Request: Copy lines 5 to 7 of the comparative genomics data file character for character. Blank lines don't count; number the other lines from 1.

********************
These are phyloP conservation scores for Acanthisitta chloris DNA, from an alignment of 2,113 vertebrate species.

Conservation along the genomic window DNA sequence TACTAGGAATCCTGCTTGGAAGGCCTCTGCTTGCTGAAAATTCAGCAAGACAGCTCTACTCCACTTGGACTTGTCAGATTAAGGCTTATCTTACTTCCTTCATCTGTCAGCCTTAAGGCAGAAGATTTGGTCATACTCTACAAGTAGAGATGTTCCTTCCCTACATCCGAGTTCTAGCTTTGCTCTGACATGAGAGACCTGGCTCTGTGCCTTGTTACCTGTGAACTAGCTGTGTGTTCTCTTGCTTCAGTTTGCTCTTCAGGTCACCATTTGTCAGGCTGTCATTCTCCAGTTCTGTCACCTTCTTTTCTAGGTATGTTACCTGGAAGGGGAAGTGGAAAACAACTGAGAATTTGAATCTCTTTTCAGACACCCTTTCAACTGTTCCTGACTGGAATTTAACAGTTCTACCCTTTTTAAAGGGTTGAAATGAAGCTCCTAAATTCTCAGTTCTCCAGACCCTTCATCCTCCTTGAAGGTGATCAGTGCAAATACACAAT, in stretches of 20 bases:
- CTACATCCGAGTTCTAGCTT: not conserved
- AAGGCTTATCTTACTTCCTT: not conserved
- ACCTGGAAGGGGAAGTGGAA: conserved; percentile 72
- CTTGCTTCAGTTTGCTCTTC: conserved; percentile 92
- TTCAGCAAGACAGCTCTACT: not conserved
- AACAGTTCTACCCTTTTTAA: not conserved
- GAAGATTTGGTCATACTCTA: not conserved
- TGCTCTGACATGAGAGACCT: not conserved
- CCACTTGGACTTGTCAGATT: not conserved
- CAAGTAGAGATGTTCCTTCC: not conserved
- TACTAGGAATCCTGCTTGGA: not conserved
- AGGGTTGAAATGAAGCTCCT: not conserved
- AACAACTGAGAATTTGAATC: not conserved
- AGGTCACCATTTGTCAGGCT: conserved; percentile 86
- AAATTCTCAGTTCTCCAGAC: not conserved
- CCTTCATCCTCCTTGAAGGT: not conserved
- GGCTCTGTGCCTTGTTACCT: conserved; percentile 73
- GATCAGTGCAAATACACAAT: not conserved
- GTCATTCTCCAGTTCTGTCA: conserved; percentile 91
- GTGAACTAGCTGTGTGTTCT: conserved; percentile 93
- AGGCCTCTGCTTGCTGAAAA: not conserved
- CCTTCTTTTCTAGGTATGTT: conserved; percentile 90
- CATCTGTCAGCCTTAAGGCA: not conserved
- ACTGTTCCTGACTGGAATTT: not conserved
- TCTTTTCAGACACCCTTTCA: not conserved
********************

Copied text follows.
- ACCTGGAAGGGGAAGTGGAA: conserved; percentile 72
- CTTGCTTCAGTTTGCTCTTC: conserved; percentile 92
- TTCAGCAAGACAGCTCTACT: not conserved